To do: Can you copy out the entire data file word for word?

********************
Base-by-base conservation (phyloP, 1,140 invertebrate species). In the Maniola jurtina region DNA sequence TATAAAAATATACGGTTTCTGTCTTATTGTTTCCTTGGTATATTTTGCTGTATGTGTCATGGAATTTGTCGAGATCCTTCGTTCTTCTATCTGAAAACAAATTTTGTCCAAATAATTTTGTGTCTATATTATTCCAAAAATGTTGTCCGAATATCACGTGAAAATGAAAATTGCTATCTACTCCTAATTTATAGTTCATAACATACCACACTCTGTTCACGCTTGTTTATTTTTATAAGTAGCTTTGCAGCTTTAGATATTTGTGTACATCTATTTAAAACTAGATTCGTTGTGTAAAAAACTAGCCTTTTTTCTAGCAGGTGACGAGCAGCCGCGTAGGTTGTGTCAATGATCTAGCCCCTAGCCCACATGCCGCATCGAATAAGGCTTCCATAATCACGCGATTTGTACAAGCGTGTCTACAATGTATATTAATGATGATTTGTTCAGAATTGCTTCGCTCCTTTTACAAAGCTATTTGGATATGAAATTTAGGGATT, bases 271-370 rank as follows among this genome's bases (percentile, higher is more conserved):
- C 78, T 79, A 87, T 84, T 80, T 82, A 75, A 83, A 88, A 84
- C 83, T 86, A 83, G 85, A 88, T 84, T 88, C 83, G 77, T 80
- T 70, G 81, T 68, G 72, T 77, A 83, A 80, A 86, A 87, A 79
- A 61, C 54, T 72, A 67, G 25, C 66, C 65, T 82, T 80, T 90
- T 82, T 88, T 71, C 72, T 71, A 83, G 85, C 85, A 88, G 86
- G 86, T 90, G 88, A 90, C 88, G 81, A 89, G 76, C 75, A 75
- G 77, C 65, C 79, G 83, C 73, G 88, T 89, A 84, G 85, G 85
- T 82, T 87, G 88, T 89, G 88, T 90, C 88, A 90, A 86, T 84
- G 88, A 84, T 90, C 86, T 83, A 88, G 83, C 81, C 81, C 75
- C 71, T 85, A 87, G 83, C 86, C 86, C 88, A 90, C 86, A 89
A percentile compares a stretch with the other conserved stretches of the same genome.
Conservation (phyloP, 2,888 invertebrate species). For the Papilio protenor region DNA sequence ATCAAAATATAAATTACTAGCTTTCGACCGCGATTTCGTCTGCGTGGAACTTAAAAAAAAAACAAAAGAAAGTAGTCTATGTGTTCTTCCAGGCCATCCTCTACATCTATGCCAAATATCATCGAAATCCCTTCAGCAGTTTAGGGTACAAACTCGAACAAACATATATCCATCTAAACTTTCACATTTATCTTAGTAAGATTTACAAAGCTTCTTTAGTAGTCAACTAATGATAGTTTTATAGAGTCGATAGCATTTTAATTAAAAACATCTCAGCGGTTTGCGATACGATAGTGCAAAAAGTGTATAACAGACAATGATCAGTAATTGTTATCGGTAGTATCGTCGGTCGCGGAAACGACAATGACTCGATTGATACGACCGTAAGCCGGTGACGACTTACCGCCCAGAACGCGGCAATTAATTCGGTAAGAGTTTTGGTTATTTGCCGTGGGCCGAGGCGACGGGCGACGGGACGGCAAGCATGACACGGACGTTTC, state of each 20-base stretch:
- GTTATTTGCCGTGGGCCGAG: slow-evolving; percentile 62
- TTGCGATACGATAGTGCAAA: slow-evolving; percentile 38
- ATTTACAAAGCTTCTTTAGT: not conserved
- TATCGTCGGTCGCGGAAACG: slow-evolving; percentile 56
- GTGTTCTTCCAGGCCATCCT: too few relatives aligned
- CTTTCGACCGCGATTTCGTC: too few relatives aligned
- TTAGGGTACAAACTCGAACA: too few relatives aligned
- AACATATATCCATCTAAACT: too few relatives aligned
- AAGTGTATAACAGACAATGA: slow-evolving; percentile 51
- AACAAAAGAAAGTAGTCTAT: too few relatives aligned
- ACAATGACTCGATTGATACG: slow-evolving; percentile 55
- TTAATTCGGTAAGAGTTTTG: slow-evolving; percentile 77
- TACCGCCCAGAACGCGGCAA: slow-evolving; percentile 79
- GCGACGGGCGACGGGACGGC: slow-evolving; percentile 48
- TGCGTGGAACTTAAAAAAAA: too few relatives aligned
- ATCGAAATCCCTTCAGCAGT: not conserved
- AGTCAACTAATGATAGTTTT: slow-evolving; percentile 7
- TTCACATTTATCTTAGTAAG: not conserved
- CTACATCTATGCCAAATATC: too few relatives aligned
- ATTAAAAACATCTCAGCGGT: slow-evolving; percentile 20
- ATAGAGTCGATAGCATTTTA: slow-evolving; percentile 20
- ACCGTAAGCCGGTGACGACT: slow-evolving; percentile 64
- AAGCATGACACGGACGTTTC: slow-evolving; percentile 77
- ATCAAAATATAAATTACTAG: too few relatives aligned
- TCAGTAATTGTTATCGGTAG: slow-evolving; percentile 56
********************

Base-by-base conservation (phyloP, 1,140 invertebrate species). In the Maniola jurtina region DNA sequence TATAAAAATATACGGTTTCTGTCTTATTGTTTCCTTGGTATATTTTGCTGTATGTGTCATGGAATTTGTCGAGATCCTTCGTTCTTCTATCTGAAAACAAATTTTGTCCAAATAATTTTGTGTCTATATTATTCCAAAAATGTTGTCCGAATATCACGTGAAAATGAAAATTGCTATCTACTCCTAATTTATAGTTCATAACATACCACACTCTGTTCACGCTTGTTTATTTTTATAAGTAGCTTTGCAGCTTTAGATATTTGTGTACATCTATTTAAAACTAGATTCGTTGTGTAAAAAACTAGCCTTTTTTCTAGCAGGTGACGAGCAGCCGCGTAGGTTGTGTCAATGATCTAGCCCCTAGCCCACATGCCGCATCGAATAAGGCTTCCATAATCACGCGATTTGTACAAGCGTGTCTACAATGTATATTAATGATGATTTGTTCAGAATTGCTTCGCTCCTTTTACAAAGCTATTTGGATATGAAATTTAGGGATT, bases 271-370 rank as follows among this genome's bases (percentile, higher is more conserved):
- C 78, T 79, A 87, T 84, T 80, T 82, A 75, A 83, A 88, A 84
- C 83, T 86, A 83, G 85, A 88, T 84, T 88, C 83, G 77, T 80
- T 70, G 81, T 68, G 72, T 77, A 83, A 80, A 86, A 87, A 79
- A 61, C 54, T 72, A 67, G 25, C 66, C 65, T 82, T 80, T 90
- T 82, T 88, T 71, C 72, T 71, A 83, G 85, C 85, A 88, G 86
- G 86, T 90, G 88, A 90, C 88, G 81, A 89, G 76, C 75, A 75
- G 77, C 65, C 79, G 83, C 73, G 88, T 89, A 84, G 85, G 85
- T 82, T 87, G 88, T 89, G 88, T 90, C 88, A 90, A 86, T 84
- G 88, A 84, T 90, C 86, T 83, A 88, G 83, C 81, C 81, C 75
- C 71, T 85, A 87, G 83, C 86, C 86, C 88, A 90, C 86, A 89
A percentile compares a stretch with the other conserved stretches of the same genome.
Conservation (phyloP, 2,888 invertebrate species). For the Papilio protenor region DNA sequence ATCAAAATATAAATTACTAGCTTTCGACCGCGATTTCGTCTGCGTGGAACTTAAAAAAAAAACAAAAGAAAGTAGTCTATGTGTTCTTCCAGGCCATCCTCTACATCTATGCCAAATATCATCGAAATCCCTTCAGCAGTTTAGGGTACAAACTCGAACAAACATATATCCATCTAAACTTTCACATTTATCTTAGTAAGATTTACAAAGCTTCTTTAGTAGTCAACTAATGATAGTTTTATAGAGTCGATAGCATTTTAATTAAAAACATCTCAGCGGTTTGCGATACGATAGTGCAAAAAGTGTATAACAGACAATGATCAGTAATTGTTATCGGTAGTATCGTCGGTCGCGGAAACGACAATGACTCGATTGATACGACCGTAAGCCGGTGACGACTTACCGCCCAGAACGCGGCAATTAATTCGGTAAGAGTTTTGGTTATTTGCCGTGGGCCGAGGCGACGGGCGACGGGACGGCAAGCATGACACGGACGTTTC, state of each 20-base stretch:
- GTTATTTGCCGTGGGCCGAG: slow-evolving; percentile 62
- TTGCGATACGATAGTGCAAA: slow-evolving; percentile 38
- ATTTACAAAGCTTCTTTAGT: not conserved
- TATCGTCGGTCGCGGAAACG: slow-evolving; percentile 56
- GTGTTCTTCCAGGCCATCCT: too few relatives aligned
- CTTTCGACCGCGATTTCGTC: too few relatives aligned
- TTAGGGTACAAACTCGAACA: too few relatives aligned
- AACATATATCCATCTAAACT: too few relatives aligned
- AAGTGTATAACAGACAATGA: slow-evolving; percentile 51
- AACAAAAGAAAGTAGTCTAT: too few relatives aligned
- ACAATGACTCGATTGATACG: slow-evolving; percentile 55
- TTAATTCGGTAAGAGTTTTG: slow-evolving; percentile 77
- TACCGCCCAGAACGCGGCAA: slow-evolving; percentile 79
- GCGACGGGCGACGGGACGGC: slow-evolving; percentile 48
- TGCGTGGAACTTAAAAAAAA: too few relatives aligned
- ATCGAAATCCCTTCAGCAGT: not conserved
- AGTCAACTAATGATAGTTTT: slow-evolving; percentile 7
- TTCACATTTATCTTAGTAAG: not conserved
- CTACATCTATGCCAAATATC: too few relatives aligned
- ATTAAAAACATCTCAGCGGT: slow-evolving; percentile 20
- ATAGAGTCGATAGCATTTTA: slow-evolving; percentile 20
- ACCGTAAGCCGGTGACGACT: slow-evolving; percentile 64
- AAGCATGACACGGACGTTTC: slow-evolving; percentile 77
- ATCAAAATATAAATTACTAG: too few relatives aligned
- TCAGTAATTGTTATCGGTAG: slow-evolving; percentile 56